Bed bugs are target one for House bill designed to help
House Bill 482 outlines the parameters for dealing with bed bugs infestations and the responsibilities of landlords and tenants to remediate the problem.
The bill grew out of the work of the Bed Bug Action Committee bringing those affected by bed bug infestations together to reach a compromise on the best methods to fight the problem.
"This is a genuine compromise," said Sarah Mattson of NH Legal Assistance at a public hearing on the bill before the Senate Health, Education and Human Services Committee Tuesday. "It's an enormous step forward on a problem that has been viewed as intractable."
Under the bill, landlords would be able to enter tenants' apartments without their consent to investigate a reported infestation and requires tenants to prepare their apartments for remediation.
Landlords would be responsible for the cost of remediation, but could later recoup the cost if a tenant is responsible for the infestation.
Landlords have to respond to a report of bed bugs within seven days or tenants can seek a court order.
Nick Norman of Derry, the legislative affairs director for the NH Rental Property Owners Association and a landlord, praised the bill, saying it has taken three years of hard work to achieve balance.
He noted dealing with bed bugs requires that the tenant cooperate to help solve the problem, while the landlord is allowed to use methods that best address the situation.
"As written, this bill is balanced and will make a great impact on handling the bed bug problem," Norman told the committee. "If you start mucking with it, it will get out of balance. Our plea is to accept as it is because we have already thrashed this out."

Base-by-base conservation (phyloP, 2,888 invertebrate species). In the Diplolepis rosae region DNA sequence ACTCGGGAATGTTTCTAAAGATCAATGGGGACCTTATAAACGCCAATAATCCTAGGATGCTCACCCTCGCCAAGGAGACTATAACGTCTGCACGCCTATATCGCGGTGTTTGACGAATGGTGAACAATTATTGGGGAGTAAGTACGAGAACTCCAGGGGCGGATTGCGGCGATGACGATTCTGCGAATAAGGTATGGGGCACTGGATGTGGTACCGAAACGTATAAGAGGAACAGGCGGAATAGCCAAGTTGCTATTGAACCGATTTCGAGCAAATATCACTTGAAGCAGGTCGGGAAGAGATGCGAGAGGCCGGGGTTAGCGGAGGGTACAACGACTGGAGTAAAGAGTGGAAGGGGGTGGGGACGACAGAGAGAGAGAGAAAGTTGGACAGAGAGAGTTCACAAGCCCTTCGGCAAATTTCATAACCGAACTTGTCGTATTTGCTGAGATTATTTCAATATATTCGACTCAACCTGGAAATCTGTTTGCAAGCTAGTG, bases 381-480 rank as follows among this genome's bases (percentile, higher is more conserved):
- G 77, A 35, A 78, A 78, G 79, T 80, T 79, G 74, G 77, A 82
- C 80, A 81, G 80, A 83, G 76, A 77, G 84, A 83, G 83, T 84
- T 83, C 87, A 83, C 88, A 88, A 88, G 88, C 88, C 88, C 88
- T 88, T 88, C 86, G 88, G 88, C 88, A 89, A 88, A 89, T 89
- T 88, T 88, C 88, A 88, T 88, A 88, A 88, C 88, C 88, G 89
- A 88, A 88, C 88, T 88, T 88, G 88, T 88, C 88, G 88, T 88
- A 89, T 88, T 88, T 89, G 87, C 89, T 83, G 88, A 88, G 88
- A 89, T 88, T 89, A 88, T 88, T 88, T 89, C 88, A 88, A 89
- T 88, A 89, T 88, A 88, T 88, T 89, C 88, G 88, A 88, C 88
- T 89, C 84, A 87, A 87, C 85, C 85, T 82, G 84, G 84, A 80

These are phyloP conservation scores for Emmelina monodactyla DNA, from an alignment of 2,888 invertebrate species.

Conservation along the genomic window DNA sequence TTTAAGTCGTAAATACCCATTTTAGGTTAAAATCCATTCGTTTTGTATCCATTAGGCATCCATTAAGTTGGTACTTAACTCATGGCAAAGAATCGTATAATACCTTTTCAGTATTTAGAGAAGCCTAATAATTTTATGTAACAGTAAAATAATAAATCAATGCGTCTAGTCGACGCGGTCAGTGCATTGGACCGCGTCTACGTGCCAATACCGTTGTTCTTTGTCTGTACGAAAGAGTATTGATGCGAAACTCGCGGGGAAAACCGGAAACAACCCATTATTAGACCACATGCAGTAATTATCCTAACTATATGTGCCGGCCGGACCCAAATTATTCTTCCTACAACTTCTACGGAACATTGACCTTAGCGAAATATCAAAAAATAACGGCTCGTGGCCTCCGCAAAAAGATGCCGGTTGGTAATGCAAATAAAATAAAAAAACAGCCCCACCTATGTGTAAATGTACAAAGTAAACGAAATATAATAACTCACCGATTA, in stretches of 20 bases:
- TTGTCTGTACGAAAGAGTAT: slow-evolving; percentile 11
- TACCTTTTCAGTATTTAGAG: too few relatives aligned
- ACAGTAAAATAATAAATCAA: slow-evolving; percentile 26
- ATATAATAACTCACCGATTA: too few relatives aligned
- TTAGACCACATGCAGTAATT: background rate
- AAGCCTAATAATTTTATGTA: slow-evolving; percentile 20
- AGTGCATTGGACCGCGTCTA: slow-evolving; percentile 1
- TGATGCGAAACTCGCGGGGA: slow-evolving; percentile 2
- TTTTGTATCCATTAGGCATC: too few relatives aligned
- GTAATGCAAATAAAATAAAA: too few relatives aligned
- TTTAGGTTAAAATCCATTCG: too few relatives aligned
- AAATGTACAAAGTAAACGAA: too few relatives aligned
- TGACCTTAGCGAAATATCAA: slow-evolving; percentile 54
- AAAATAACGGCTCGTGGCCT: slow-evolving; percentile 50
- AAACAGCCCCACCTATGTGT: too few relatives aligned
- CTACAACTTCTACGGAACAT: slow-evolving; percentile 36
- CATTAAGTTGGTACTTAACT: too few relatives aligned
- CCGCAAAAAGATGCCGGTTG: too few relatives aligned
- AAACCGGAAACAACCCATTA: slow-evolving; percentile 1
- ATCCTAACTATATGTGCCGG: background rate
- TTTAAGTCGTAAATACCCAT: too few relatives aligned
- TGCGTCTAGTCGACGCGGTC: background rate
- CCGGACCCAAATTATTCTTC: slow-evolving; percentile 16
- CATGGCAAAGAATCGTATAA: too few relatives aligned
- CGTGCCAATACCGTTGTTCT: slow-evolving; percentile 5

He and others said quick action is essential in dealing with bed bug infestations. The longer a tenant waits to report it or a landlord waits to take remedial action, the harder and more expensive it is to address.
Kelly McDonough of JP Pest Services of Milford told the committee "Not one person out there wants this bug in their home."
She gave the committee a primer on bed bugs and how quickly they reproduce and how difficult they are to kill. One bed bug can become 28,000 in six months, she noted.
One landlord spent $70,000 to get rid of the pests, she noted, but if they are caught early, duct tape can be used. "We have to stop these friends from moving around the state," she said.
McDonough noted professionals treat only 5 percent of the bedbug problems while tenants and homeowners treat the other 95 percent themselves.
The problem is growing worse in New Hampshire, said McDonough, who began working on the issue at Manchester's Langdon Mill apartment complex infestation in 2009 when she was a college student.
She noted her company has treated more nursing homes in the last six month than it treated in the last three years.
The bill is sponsored by Manchester alderman and Rep. Pat Long, D-Manchester.
The bill also would enable cities and towns to establish standards in local ordinances for infestations.
The committee voted 4-0 to pass the bill.
The Senate is likely to act on the bill later this month.
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